The MT Interview: David Smith of Jaguar Land Rover

Can the Jaguar Land Rover boss steer the luxury car maker through the industry's troubled times?

by Andrew Saunders
Last Updated: 31 Aug 2010

It's a torrid time to be in charge of any car company, let alone a niche maker of luxury models like Jaguar Land Rover. Its CEO is a former Ford Europe finance head who helped sell the firm to Tata of India and now finds himself in the driving seat. Can he keep the wheels on the tarmac?

As baptisms of fire go, David Smith's has been a scorcher. The edited highlights of his inaugural year in the driving seat of Jaguar Land Rover (JLR) include: being parachuted into his first CEO-ship after the death of his predecessor, Geoff Polites; having to extricate Jaguar and Land Rover from the close embrace of former parent Ford and into a rather more arms-length relationship with new Indian owners Tata; and figuring out how to manage the fact that the public has dramatically fallen out of love with buying new cars, particularly the kind of big, brash and environmentally unfriendly SUVs and luxury saloons his company has always produced.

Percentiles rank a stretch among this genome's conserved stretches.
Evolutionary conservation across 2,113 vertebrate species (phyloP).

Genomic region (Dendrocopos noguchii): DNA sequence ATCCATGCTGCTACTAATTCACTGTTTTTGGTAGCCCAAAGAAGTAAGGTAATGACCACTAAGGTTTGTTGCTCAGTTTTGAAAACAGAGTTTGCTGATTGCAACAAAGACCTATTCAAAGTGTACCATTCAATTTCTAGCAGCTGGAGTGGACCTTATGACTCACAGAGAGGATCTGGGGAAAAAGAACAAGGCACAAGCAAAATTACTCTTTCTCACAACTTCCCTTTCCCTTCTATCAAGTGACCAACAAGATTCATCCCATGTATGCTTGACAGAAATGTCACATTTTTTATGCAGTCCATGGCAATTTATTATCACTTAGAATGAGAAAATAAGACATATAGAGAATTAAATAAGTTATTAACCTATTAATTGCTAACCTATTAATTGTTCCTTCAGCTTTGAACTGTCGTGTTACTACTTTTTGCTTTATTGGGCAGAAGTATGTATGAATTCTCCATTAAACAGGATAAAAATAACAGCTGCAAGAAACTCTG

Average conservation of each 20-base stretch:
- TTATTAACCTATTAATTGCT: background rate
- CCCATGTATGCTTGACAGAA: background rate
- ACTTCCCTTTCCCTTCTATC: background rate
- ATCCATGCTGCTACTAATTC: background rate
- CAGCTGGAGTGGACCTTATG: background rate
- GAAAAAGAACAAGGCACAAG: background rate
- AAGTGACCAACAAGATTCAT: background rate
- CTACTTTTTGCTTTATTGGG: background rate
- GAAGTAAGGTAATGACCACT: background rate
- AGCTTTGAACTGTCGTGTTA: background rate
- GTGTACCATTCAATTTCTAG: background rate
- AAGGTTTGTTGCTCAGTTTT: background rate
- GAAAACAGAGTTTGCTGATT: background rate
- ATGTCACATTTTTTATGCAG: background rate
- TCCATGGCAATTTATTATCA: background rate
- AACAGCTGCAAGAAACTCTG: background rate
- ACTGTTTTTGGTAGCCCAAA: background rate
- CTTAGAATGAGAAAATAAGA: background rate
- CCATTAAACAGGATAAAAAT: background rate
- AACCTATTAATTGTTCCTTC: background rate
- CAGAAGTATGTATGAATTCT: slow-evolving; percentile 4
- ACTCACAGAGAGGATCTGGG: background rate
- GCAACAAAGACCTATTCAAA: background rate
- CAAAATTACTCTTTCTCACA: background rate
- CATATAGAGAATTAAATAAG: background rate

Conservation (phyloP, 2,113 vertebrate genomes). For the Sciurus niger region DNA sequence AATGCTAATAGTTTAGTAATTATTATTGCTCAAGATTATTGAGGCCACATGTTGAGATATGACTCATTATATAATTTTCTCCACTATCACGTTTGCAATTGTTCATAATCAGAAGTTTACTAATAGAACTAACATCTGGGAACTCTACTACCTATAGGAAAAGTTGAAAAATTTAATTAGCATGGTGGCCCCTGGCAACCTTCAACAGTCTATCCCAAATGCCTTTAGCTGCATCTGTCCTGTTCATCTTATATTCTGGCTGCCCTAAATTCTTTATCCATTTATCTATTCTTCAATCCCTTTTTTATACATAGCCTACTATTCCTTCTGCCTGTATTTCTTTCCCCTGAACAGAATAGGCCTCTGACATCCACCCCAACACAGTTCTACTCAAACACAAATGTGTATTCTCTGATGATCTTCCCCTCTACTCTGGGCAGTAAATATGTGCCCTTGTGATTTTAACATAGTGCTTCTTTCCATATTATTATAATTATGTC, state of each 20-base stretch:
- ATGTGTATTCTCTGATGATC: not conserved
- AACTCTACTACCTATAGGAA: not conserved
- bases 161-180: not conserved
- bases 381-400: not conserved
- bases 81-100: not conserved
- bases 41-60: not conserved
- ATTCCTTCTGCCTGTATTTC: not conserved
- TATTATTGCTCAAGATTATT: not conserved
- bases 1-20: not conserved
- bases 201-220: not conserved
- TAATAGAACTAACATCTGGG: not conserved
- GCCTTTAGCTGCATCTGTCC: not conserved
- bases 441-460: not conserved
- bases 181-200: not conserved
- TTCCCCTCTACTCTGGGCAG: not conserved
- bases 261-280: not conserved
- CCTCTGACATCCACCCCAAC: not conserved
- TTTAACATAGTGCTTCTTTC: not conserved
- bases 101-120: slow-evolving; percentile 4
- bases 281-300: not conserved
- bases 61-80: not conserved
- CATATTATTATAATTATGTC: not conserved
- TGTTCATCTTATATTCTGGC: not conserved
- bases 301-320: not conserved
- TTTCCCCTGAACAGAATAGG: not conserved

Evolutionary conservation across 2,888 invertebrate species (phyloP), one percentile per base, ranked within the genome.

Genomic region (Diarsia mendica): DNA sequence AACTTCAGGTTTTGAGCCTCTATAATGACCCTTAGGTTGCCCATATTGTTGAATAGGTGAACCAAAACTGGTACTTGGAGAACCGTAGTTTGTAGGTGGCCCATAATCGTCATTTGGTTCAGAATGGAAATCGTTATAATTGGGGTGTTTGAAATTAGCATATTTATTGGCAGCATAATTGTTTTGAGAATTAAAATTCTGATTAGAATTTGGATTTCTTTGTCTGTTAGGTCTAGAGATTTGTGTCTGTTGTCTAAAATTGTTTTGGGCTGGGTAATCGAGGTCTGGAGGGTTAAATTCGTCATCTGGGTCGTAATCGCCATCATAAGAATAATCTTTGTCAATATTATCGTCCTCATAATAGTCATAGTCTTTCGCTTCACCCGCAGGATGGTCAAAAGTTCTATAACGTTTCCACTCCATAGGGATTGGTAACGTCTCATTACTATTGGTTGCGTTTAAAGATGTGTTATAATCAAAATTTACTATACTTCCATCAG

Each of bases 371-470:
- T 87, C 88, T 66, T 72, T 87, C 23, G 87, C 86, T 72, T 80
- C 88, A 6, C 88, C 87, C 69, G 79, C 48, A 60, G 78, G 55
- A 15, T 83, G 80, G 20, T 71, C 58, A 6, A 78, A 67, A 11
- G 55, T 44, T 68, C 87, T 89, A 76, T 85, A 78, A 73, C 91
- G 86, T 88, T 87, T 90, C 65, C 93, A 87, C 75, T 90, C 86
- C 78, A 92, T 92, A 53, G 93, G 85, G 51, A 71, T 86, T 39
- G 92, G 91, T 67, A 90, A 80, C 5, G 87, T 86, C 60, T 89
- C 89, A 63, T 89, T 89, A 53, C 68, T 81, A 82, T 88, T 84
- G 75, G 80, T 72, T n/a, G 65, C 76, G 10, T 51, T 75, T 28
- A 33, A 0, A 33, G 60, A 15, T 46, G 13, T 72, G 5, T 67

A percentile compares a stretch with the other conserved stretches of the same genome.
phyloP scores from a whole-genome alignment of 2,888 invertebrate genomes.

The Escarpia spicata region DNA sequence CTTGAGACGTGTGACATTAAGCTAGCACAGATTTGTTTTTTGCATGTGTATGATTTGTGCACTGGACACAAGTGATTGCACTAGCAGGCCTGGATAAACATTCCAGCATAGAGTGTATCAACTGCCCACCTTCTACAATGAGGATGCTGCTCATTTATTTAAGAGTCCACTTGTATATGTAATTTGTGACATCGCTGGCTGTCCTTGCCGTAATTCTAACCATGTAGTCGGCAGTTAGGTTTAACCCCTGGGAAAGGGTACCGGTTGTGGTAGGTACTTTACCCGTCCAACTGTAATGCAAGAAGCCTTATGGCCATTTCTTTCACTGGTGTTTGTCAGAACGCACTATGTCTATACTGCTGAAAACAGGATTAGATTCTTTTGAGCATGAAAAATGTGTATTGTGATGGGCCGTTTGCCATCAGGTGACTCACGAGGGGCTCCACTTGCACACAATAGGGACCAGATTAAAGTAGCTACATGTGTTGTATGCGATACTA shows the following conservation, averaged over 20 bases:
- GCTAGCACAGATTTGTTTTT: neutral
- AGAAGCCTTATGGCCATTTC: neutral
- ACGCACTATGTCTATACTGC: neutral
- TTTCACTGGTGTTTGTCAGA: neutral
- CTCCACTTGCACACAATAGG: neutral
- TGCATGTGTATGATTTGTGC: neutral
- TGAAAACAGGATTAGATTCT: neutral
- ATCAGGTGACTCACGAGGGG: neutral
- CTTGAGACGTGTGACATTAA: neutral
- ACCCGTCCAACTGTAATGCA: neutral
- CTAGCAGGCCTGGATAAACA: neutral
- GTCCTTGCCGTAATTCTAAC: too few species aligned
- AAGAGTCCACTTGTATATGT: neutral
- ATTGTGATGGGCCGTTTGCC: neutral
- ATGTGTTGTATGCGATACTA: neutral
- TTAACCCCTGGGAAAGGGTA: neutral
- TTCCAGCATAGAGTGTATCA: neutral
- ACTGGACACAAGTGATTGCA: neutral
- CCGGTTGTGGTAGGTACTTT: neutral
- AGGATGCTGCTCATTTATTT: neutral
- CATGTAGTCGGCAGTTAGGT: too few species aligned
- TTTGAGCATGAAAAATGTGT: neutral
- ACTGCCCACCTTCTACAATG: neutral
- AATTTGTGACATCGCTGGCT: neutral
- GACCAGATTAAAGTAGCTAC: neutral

Oh, and to do all that while having to cope with the worst collapse in the global economy for 50 years. Only the City has been hit harder by the recession than the automotive industry, whose ongoing travails threaten to lay waste to large chunks of the real economy, in just the same way as those of the investment banks and hedge funds did to the financial sector.